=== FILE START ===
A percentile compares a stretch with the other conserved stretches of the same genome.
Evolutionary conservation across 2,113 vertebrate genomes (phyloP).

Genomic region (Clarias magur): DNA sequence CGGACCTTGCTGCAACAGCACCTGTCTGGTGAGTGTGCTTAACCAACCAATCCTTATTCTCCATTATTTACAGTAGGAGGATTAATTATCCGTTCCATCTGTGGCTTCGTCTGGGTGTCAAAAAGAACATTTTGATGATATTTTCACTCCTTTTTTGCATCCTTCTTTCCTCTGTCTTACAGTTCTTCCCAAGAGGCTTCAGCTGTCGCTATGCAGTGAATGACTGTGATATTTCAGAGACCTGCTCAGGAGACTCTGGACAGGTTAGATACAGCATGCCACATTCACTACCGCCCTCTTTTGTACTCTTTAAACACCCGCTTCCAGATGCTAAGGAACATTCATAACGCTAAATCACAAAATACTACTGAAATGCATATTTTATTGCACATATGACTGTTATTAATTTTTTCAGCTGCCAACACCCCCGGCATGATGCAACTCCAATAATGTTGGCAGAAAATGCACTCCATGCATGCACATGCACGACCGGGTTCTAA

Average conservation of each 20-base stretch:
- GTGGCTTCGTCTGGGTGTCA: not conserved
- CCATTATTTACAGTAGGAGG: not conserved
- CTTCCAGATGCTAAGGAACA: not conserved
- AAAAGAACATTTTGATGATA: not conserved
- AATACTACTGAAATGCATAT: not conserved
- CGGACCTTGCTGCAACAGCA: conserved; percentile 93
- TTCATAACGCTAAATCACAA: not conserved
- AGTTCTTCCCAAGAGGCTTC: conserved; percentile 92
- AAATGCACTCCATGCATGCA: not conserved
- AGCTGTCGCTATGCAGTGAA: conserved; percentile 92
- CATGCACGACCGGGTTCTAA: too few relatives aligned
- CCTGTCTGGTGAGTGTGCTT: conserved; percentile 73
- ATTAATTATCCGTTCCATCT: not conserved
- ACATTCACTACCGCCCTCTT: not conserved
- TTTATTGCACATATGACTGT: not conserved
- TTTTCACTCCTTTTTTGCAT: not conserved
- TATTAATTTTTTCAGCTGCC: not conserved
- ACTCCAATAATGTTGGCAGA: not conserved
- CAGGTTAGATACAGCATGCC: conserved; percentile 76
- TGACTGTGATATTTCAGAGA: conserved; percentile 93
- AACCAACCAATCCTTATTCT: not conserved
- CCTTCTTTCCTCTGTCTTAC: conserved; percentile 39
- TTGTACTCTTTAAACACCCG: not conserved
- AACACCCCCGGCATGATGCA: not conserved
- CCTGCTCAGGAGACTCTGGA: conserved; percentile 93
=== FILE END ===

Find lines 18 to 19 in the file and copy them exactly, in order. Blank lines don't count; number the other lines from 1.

- ACATTCACTACCGCCCTCTT: not conserved
- TTTATTGCACATATGACTGT: not conserved